I officially decommissioned License Zero today. The domains now point to artlessdevices.com.
I can’t believe how long 2021 made me put it off. Take care of yourselves, folks. 2020 debts are coming due in 2021.
Anyway, spinning down the old virtual servers prompted some thoughts, looking back and looking forward. As a result, I’m seriously considering paring Indie Code Catalog down yet again:
Double down on the value of cataloging and showcasing projects in a proud and public place. List dual licensing projects whether they’re using my legal terms or not. Continue blogging as a form of public advocacy.
Spin up a private forum for the folks behind projects in the catalog. Make it the premier place for networking and peer support in the industry.
Continue offering legal terms of all kinds. Make money by requiring folks to pay a fee whenever they use my terms to close sales, rather than taking a cut of sales directly. In other words, offer my terms on the honor system.
Having foregone sales-based commission, get out of the marketplace game entirely. Leave payment processing up to the projects, one by one. No more Stripe Connect. Use click-to-pay links for my own fees on the forms.
I suspect what I really offer here is overwhelmingly legal terms, written guides, and a willingness to advocate publicly for the past, present, and future of the business model. Not Stripe integration. Not uniformity. Not command-line tools. Not technical proofs of concept.
Right before I pulled the plug on License Zero, @Glench, who was still making some sales here and there, let me know that he moved to accepting payments through a Stripe Payment link. As it happened, that’s exactly the way I was heading for a forthcoming project publishing SaaS sales terms on a pay-per-use basis. If I were setting out to demonstrate dual licensing in software, rather than facilitate it, I’d likely start with click-to-pay links for that, too. It’s the simplest. Starting simple is good.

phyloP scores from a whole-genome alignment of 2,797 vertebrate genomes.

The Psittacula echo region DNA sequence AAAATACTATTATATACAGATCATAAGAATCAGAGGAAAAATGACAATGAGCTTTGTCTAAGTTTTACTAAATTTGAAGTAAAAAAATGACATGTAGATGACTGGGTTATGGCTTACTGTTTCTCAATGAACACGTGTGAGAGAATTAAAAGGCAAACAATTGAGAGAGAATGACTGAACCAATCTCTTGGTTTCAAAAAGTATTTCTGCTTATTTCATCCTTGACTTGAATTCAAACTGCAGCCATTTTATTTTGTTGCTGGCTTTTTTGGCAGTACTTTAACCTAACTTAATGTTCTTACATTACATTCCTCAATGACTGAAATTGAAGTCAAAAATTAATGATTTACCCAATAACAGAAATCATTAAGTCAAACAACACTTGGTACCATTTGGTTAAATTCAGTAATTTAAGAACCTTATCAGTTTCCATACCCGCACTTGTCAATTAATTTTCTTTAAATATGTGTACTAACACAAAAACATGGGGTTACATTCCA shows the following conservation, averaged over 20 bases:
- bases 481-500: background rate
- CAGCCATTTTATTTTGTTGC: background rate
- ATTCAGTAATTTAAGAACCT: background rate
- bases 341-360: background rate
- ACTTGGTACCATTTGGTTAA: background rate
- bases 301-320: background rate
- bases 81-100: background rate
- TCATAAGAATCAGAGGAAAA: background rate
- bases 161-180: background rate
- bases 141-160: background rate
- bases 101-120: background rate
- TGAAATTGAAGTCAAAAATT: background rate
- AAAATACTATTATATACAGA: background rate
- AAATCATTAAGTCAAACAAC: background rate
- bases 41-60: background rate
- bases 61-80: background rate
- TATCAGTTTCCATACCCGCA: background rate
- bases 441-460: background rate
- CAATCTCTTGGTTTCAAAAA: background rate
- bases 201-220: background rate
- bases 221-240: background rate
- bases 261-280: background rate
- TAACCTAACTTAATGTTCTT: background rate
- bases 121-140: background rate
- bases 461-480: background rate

License Zero—software licensing with zero friction—proved that maintainers could sell through one platform, standardize their terms, and leverage command-line tools to automate the customer experience. Achieving that existence proof was meant to help folks step out and start dual licensing. Strange coupling there: individuals discouraged from taking action, due to concerns that wouldn’t collectively scale. Solve the scaling problem to earn early adopters.
In retrospect, that was almost certainly wrong. Jump those hurdles by finding and focusing on stronger early adopters instead. Don’t retreat into the comfort zone of source code solutions. Chutzpah, not a user manual.
As for where it led, License Zero’s one-stop-shop payments functionality was never more than a straightforward Stripe Connect integration. That’s saying more about Stripe Connect than anything else—I still haven’t seen a payment processor match its capability, much less its developer experience. It’s also the only way I see to implement commission-based compensation for the facilitator “at scale”. A wholly hypothetical scale.
As I’ve thought about business models for my forms projects—standardized software license agreements, standardized software-as-a-service terms—I’ve ended up very close to what I’ve advocated for software. Publish the work on open channels, but set hooks so common use cases require payment. Rely on customers to initiate the payments they owe. The carrot is doing right by the project and its producer. The stick is ongoing legal risk of getting caught by the producer or some other accountability structure, like due diligence, reputation, or company policy.
That could be more than enough.